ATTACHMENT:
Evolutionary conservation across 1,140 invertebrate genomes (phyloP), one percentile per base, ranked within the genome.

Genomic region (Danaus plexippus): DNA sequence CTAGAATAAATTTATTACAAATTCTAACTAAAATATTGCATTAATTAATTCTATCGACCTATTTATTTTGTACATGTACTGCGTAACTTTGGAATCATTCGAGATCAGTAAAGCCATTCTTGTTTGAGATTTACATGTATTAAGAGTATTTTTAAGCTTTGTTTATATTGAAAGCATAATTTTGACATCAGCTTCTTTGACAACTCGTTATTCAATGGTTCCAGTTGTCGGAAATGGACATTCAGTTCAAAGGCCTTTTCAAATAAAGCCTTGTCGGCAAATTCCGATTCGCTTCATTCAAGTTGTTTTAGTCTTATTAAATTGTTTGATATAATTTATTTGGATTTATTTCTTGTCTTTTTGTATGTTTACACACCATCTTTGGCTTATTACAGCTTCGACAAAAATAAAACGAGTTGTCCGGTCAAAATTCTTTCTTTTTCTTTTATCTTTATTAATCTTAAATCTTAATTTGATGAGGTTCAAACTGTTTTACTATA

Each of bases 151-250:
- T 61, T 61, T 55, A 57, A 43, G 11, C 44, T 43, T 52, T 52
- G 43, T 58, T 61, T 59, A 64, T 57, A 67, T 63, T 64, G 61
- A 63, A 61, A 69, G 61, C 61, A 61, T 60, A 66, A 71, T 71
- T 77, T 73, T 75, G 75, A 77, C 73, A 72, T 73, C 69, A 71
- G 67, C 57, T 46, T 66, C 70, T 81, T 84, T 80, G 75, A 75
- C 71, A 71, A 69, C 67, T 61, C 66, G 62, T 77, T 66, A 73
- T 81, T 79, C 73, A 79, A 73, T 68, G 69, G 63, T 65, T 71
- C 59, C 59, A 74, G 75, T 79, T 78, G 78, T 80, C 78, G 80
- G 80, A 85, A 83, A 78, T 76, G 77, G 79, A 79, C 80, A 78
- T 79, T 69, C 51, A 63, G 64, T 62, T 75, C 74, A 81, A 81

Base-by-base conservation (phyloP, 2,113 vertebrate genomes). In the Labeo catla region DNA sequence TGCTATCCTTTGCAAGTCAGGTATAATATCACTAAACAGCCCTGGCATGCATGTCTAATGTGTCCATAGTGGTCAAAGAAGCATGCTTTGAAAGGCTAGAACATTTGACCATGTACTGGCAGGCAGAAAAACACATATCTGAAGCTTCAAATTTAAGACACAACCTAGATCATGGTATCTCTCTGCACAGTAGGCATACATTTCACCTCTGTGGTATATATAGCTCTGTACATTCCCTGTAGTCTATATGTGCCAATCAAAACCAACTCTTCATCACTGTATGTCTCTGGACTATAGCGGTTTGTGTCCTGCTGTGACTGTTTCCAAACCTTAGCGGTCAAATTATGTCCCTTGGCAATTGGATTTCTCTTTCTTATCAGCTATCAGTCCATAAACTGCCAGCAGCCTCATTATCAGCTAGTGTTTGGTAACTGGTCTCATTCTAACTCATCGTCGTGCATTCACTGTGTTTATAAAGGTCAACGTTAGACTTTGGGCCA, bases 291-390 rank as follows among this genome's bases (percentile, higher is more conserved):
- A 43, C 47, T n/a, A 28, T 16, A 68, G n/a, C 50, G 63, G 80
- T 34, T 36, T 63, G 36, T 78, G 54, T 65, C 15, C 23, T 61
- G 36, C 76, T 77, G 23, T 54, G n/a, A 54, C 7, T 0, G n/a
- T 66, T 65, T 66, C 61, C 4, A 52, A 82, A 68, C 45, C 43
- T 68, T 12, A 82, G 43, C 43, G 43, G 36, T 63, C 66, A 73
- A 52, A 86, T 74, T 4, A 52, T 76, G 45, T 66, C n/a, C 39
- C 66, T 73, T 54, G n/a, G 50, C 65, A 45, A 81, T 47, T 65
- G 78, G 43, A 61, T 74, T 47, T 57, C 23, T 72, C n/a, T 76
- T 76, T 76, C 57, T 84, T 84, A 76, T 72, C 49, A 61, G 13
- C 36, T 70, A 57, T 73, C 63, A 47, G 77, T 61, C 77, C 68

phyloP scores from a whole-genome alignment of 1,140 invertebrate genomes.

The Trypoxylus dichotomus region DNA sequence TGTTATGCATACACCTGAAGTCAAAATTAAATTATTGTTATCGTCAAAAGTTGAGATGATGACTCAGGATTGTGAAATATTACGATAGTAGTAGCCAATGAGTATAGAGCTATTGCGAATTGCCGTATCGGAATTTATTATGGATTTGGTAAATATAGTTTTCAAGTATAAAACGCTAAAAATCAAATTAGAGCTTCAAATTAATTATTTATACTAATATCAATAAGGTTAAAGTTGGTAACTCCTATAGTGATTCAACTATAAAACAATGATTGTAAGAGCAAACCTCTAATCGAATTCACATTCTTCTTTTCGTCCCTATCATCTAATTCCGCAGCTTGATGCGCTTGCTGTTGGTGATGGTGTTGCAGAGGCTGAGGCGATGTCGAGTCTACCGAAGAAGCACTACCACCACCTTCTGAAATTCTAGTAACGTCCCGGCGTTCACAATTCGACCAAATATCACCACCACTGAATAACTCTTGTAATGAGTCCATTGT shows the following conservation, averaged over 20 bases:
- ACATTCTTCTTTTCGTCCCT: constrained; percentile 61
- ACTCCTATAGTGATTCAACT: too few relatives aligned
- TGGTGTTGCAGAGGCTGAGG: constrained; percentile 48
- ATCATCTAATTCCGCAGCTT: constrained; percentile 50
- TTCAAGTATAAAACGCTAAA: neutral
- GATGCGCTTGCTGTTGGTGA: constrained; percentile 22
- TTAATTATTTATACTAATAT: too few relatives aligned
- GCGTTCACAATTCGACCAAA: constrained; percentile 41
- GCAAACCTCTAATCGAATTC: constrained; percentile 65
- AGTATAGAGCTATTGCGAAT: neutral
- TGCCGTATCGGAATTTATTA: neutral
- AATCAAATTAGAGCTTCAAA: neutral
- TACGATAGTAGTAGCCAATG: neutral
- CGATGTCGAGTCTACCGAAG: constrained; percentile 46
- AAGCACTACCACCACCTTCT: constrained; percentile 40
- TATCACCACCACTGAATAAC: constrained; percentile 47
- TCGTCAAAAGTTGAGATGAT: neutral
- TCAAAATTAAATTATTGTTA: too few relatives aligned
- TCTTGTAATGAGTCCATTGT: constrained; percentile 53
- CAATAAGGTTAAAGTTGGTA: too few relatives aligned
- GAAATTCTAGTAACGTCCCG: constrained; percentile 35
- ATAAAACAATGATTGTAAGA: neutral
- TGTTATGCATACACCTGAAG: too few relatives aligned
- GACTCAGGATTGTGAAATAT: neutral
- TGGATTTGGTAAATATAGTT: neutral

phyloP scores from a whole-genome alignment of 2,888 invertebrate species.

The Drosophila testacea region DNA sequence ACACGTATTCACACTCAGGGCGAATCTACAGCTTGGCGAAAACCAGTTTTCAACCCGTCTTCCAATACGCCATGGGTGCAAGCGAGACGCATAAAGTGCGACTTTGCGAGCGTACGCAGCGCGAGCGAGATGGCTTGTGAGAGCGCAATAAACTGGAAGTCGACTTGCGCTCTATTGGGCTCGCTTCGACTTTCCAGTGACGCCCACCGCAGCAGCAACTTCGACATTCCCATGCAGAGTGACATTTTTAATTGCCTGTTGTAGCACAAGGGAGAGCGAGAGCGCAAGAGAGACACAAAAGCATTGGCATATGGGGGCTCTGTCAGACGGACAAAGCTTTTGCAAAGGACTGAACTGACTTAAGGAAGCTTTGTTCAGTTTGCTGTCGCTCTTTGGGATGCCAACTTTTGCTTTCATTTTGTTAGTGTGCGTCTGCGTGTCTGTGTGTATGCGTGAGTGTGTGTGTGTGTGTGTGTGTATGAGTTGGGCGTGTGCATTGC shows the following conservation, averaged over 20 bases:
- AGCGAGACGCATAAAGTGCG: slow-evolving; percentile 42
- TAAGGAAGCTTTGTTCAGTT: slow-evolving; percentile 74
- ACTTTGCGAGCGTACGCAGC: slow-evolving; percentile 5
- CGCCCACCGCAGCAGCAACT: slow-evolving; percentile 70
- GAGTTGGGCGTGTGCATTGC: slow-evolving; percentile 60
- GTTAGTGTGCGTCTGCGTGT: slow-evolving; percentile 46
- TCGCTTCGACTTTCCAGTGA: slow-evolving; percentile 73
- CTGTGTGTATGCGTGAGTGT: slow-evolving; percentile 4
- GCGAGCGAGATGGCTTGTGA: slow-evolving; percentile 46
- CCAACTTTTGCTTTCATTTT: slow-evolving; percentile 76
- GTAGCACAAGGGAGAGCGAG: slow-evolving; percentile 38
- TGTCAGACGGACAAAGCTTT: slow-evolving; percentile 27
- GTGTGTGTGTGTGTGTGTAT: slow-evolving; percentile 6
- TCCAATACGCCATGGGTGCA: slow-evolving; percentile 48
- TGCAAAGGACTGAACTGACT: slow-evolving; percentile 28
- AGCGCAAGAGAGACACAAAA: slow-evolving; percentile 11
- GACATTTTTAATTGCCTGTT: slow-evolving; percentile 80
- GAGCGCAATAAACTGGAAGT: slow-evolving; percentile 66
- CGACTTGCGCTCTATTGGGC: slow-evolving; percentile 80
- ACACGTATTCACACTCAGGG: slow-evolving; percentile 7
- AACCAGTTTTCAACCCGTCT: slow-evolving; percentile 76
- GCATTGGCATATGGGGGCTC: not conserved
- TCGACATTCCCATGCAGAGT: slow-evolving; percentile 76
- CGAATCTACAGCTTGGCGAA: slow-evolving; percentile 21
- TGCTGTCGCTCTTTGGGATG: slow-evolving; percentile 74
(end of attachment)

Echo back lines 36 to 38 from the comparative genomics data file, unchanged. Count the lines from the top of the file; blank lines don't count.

- AGTATAGAGCTATTGCGAAT: neutral
- TGCCGTATCGGAATTTATTA: neutral
- AATCAAATTAGAGCTTCAAA: neutral